Once again - this video and all the UFO posts belong in the conspiracy forum not the science forum. Else next we'll be discussing the evolutionary history of Big Foot or a 'real life' unicorn breeding scheme in need of investors.
     
    Last edited: Apr 6, 2021
  18. WillReadmore

    WillReadmore Well-Known Member

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    I think public hydrogen vehicle success would require a huge network of hydrogen filling stations, along with their employees, hydrogen delivery infrastructure, etc. - just like with gas. They would have to be plentiful enough that owners can easily visit them from home or work every time they get low on hydrogen - like we do with gas.

    Cars with electric batteries can be charged at home. So, one doesn't even have to go to a filling station. Plus, plug-in slots are a cheap and easy solution that parking lots, grocery stores, restaurants and other places can add for little investment and no overhead for operators, delivery, etc. So, we're already seeing them spring up everywhere. Plus, electric storage tech is advancing rapidly in terms of how much energy may be stored, how efficiently batteries may be charged, efficiency of recoverying brake energy, etc. - especially with the onset of battery systems that include capacitors And, it already beats the $/mile of gas in significant regions - something hydrogen and gas can't do.

    To me, that adds up to being a seriously difficult hurdle for hydrogen - a fuel that still hasn't hit the needed competitive fuel price point against other car fuels even before paying to build and operate large numbers of service stations everywhere.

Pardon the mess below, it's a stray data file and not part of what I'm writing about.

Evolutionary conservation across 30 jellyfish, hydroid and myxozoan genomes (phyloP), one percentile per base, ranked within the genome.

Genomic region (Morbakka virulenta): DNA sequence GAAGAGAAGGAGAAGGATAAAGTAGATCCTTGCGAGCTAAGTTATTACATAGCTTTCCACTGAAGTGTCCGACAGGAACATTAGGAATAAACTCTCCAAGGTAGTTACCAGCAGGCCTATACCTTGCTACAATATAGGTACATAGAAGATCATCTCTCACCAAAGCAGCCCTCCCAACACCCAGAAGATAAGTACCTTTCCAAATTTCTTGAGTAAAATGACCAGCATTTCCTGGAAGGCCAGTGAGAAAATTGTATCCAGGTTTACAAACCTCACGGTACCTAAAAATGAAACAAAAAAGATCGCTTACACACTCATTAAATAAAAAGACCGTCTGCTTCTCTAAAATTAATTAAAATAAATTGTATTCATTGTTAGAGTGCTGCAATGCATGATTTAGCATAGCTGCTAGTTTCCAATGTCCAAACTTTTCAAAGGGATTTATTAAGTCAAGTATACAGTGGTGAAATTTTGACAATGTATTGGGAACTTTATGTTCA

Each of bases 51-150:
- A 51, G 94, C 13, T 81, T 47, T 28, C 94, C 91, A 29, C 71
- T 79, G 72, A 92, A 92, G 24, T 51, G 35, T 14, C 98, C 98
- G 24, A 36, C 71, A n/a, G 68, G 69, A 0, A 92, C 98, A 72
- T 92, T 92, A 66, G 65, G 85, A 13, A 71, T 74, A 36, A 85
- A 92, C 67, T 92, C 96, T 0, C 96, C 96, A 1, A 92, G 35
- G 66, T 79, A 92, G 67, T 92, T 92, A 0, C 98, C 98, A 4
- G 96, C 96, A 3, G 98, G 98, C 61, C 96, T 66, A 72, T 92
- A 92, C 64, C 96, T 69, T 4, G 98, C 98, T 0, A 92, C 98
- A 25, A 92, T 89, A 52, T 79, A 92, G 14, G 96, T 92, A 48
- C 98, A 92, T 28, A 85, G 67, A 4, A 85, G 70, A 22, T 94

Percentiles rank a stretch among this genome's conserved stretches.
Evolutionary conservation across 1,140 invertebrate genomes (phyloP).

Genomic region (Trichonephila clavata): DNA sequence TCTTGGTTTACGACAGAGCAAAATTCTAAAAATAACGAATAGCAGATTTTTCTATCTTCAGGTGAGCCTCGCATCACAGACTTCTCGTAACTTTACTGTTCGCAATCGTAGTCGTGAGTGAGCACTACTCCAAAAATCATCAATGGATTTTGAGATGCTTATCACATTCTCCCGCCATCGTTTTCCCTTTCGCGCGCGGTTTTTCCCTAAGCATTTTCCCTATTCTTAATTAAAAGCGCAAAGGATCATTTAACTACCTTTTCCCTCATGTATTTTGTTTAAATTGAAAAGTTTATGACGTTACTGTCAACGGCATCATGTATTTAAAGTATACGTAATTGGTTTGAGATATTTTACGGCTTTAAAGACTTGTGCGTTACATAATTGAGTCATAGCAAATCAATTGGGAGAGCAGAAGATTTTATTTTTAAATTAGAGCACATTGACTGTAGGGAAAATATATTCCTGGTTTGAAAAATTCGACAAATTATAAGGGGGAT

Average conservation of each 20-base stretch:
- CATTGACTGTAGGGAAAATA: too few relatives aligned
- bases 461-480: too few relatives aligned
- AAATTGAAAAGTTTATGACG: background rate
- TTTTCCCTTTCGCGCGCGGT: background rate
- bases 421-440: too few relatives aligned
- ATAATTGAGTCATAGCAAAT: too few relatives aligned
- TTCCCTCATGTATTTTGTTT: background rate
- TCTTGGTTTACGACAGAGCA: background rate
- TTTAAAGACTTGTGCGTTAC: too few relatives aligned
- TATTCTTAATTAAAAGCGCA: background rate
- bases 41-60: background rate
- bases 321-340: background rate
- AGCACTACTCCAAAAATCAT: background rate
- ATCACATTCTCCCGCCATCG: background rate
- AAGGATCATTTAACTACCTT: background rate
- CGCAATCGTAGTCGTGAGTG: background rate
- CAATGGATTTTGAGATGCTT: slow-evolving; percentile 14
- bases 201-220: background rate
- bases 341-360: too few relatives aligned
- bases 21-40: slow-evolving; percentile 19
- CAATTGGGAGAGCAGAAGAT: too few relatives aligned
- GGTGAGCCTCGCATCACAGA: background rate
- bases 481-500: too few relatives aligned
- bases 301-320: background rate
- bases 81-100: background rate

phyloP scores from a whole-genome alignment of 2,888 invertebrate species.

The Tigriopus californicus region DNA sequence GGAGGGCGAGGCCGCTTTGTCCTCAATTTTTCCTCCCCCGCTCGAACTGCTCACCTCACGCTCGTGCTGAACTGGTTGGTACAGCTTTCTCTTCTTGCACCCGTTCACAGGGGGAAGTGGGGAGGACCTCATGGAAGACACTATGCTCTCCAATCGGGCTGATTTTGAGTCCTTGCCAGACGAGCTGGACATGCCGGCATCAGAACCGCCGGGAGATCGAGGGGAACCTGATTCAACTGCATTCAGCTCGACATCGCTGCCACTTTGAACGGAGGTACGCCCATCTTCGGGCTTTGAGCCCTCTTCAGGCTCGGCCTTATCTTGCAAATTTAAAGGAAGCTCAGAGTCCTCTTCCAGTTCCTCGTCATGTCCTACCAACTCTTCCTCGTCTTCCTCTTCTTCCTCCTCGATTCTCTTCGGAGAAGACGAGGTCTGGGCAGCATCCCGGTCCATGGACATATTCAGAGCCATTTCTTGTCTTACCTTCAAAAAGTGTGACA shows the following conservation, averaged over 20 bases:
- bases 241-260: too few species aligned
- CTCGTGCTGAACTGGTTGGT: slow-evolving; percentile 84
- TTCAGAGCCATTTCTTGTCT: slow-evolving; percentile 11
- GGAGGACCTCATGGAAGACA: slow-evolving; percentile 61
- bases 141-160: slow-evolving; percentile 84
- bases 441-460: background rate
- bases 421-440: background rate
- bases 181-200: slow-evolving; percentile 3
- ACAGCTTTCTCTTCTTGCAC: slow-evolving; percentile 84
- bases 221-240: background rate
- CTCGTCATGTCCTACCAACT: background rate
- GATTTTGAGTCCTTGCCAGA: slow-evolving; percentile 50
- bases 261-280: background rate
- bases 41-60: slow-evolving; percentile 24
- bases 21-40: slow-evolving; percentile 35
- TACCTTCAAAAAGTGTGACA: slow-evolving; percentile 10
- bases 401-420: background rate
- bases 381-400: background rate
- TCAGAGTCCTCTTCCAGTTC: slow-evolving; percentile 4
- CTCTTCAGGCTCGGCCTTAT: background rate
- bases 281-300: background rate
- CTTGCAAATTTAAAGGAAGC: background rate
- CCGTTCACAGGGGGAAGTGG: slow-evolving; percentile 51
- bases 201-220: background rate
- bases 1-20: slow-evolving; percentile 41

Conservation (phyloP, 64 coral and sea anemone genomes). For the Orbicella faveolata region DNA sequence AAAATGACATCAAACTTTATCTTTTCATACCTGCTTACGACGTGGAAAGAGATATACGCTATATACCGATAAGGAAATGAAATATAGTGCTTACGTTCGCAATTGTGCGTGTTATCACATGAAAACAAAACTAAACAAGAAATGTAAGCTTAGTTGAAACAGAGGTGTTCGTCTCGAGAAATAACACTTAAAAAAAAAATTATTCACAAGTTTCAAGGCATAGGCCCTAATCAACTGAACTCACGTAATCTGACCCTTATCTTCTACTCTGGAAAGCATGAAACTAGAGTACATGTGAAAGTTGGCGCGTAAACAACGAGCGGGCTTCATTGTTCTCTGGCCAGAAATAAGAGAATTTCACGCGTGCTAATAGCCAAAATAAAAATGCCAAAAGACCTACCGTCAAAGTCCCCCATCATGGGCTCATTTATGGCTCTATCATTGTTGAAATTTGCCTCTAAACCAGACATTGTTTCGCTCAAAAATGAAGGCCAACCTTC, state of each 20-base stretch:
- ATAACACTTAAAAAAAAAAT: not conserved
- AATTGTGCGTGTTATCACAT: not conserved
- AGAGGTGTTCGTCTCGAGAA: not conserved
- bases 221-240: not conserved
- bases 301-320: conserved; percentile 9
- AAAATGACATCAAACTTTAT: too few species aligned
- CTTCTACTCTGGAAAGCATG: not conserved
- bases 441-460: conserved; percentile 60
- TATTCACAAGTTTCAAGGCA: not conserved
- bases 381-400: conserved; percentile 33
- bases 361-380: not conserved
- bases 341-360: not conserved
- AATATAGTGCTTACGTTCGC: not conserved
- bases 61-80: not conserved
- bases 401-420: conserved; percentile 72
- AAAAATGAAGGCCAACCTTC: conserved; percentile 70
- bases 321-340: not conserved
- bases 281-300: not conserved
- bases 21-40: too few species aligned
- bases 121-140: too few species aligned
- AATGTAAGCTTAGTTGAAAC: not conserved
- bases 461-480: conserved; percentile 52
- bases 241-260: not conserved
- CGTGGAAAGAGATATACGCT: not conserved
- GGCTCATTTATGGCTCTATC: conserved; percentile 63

I like the cleanliness of hydrogen, but I see hydrogen as a a dead end for privately owned vehicle transportation.

    The current advantage of electric battery systems over hydrogen is likely to widen, not narrow.
     
  19. HonestJoe

    HonestJoe Well-Known Member Past Donor

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    I provided more information which brought several of the claims made in the videos in to question - notably the headline claim - and in themselves the videos fail to actually support or demonstrate any of the claims made in them.

    I'm getting the impression that you weren't really interested in assessing the content of the videos but just wanted to promote the individual, which would be why you're either evading or outright attacking anything negative raised.
     
  20. Creasy Tvedt

    Creasy Tvedt Well-Known Member

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    As far as Bob passing a "lie detector", I'm sorry, but it's pretty pointless to use psuedoscience to try and prove psuedoscience.

    Lie detectors are bunk science, and there's a very good reason why their "evidence" has been roundly rejected by the courts.

    Lie detectors are a prop used by law enforcement for the purpose of witness intimidation, and by frauds trying to salvage their credibility with yet more fraud.

    Polygraph tests don't work as lie detectors and they never have ...
    https://www.popsci.com/polygraph-test-science/
    "There is no lie detector, neither man nor machine," the first empirical review of the machinery concluded in 1965, a view that has been supported by every scientific publication on the topic...